“Look at these council communicators”, the critics say. “Why are taxpayers being forced to pay for spin?” Those lobbing criticism, at their most extreme, believe that it’s fine for private sector organisations to employ PR people, because they have to compete for business, but there’s little need for the state sector to employ them at all because they have a monopoly on the services they provide.
Actually, the reverse is true. The public has two choices when unhappy with the direction of a private company: Voice and Exit. Voice is where they turn to social media to vent their criticism, or write a letter of complaint. But many consumers just Exit: they ditch one supplier for another.
When services are provided by the public sector – such as street cleaning, applying for a dropped kerb or accessing social services – it’s unlikely that Exit is an option. Voting is all very well but the opportunity doesn’t appear every year and the public only gets to choose between very broad selections of policies.
So the public’s strongest recourse is Voice, and it’s why the public relations is actually an essential part – a core function – of what a council should do. Indeed, it is impossible to be an effective council without public relations. That’s because only by relating to the public (through listening and changing behaviour) can a council truly understand and serve its residents.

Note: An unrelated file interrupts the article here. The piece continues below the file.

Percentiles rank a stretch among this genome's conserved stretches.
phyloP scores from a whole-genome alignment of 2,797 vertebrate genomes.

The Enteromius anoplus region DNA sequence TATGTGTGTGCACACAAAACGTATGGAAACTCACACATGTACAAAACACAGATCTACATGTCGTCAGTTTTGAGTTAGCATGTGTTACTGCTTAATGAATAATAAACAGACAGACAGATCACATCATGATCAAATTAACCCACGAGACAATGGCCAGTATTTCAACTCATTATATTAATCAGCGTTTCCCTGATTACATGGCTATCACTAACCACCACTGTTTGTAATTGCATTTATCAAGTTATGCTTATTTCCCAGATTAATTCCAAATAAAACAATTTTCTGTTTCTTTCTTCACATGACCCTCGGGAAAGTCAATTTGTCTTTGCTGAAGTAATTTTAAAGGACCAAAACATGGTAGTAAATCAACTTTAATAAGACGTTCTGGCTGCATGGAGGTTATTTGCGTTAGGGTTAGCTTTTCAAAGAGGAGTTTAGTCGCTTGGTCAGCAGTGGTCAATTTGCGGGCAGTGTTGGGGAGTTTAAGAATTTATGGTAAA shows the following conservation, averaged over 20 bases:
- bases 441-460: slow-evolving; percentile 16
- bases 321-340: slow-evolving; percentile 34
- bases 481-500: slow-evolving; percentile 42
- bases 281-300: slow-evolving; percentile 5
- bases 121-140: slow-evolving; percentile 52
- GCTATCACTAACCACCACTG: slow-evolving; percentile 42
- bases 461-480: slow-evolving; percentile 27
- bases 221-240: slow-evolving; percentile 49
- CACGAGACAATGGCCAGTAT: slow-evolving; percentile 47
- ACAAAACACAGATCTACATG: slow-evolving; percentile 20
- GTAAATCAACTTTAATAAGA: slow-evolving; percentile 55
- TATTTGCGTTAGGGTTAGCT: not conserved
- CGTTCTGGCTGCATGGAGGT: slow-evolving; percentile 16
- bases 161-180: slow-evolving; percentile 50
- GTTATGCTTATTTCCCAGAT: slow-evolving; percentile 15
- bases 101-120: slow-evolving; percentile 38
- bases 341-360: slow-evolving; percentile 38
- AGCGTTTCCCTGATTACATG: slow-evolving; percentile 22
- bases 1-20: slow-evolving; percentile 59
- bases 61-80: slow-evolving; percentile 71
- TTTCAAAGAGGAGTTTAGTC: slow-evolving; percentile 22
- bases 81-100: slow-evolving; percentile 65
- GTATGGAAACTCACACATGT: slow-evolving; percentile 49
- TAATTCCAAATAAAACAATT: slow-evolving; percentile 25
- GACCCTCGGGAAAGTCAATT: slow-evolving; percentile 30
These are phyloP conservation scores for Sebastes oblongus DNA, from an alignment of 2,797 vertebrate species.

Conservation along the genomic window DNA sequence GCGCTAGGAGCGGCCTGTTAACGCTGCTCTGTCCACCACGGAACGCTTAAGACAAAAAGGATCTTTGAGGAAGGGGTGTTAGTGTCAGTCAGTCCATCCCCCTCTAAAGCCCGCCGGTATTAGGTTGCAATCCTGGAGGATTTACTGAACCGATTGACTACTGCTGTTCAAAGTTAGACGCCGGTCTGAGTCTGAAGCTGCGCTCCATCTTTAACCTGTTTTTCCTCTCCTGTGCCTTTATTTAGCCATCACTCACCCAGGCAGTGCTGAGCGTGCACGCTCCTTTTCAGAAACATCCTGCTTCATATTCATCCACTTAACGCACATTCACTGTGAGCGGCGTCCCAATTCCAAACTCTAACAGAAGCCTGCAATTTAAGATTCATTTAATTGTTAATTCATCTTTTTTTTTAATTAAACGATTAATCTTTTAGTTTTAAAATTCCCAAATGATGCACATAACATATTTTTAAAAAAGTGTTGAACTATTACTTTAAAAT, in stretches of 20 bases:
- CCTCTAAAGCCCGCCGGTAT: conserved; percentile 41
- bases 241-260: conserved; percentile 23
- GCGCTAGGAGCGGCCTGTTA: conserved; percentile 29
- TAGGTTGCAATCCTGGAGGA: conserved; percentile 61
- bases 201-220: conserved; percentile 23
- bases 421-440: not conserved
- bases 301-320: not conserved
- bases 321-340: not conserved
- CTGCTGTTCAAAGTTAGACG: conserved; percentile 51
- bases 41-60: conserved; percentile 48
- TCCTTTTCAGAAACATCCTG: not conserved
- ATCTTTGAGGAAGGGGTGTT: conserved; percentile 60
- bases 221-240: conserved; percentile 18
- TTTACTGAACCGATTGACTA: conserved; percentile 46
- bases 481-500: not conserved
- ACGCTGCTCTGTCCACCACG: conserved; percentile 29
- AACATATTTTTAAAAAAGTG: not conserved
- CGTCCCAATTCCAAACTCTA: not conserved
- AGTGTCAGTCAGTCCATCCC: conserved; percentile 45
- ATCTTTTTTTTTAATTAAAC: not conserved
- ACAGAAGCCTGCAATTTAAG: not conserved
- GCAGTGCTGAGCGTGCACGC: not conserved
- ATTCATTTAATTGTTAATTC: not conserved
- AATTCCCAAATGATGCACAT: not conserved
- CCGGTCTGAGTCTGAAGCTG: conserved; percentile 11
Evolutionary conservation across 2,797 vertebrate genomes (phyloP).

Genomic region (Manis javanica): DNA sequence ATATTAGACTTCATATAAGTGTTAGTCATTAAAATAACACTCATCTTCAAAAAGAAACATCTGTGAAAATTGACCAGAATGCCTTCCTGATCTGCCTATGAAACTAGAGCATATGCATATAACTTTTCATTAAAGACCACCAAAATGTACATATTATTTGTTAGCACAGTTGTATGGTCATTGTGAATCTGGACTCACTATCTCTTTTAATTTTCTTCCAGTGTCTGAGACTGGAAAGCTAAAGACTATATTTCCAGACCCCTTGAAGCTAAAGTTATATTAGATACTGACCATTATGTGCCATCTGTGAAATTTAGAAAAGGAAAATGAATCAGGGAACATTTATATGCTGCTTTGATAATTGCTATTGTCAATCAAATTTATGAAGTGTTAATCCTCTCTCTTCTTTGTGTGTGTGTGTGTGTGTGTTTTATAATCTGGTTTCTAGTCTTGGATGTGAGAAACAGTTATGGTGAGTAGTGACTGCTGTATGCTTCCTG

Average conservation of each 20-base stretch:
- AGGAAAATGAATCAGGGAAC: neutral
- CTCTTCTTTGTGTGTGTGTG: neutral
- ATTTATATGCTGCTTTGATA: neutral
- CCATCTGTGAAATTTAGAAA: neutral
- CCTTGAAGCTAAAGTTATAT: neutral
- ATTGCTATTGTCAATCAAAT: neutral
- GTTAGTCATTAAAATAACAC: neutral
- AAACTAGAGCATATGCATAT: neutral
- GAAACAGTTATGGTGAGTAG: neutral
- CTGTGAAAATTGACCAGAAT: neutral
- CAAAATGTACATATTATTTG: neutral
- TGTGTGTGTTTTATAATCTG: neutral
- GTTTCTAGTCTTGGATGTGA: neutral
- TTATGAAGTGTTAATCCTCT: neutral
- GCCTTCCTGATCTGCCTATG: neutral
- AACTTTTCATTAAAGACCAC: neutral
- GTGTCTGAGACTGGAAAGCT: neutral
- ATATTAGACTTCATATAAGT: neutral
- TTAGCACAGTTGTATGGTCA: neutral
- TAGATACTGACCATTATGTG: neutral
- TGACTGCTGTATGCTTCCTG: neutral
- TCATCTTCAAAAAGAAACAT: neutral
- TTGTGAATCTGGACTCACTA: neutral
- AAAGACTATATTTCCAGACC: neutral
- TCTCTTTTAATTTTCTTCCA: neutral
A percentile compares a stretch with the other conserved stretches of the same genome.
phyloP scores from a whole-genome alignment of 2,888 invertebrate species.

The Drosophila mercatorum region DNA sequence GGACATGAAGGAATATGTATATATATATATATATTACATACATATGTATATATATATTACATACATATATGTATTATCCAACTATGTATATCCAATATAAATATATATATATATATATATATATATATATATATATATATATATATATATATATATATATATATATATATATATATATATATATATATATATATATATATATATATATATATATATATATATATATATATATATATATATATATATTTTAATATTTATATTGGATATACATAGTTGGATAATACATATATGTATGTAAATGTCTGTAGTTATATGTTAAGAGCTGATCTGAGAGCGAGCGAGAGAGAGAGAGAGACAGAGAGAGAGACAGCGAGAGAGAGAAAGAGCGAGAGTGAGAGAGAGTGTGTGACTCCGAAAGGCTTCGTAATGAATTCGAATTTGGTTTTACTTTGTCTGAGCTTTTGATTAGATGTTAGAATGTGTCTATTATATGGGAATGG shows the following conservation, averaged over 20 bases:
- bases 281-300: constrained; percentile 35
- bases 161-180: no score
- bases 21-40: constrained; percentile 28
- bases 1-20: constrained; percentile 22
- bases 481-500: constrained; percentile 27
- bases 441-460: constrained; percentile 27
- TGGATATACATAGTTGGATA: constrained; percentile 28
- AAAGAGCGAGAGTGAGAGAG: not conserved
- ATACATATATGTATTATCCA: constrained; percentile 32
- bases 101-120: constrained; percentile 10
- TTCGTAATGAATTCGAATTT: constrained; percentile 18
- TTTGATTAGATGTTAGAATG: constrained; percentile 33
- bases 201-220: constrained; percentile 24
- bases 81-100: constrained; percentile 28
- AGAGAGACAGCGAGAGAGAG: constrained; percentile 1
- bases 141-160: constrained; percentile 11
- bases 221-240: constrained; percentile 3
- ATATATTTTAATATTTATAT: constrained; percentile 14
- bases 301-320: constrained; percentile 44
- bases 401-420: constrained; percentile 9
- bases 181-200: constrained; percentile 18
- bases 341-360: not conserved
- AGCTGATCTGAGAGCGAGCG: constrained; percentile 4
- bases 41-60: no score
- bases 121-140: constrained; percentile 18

The debate is not helped by a fundamental misunderstanding of what public relations practitioners do. I collaborate with local government communicators most weeks and the people I come across are extremely professional public servants who help their councils function smoothly. The idea that these are sinister spin doctors dedicated to hoodwinking the public is a fantasy.
After all, many of them have signed up to an independent code of conduct, backed by a Royal Charter, which requires them to act honestly.
Moreover, only a minority of communication by council communication teams is media relations: they run public consultations, deal with enquiries from the public, ensure staff throughout their council are kept informed about what’s going on, do design and desktop publishing, run public events, respond to Freedom of Information requests, engage on social media, update the council website and so on. As for expenditure on media relations, it is surely the duty of any public authority to engage with local newspapers and respond to queries on their activities.
Rather than doing down local authority communicators, we should be celebrating their vital work in making councils understand and service their residents. They’re not an optional extra – they’re actually a backbone of our councils on which everything else relies.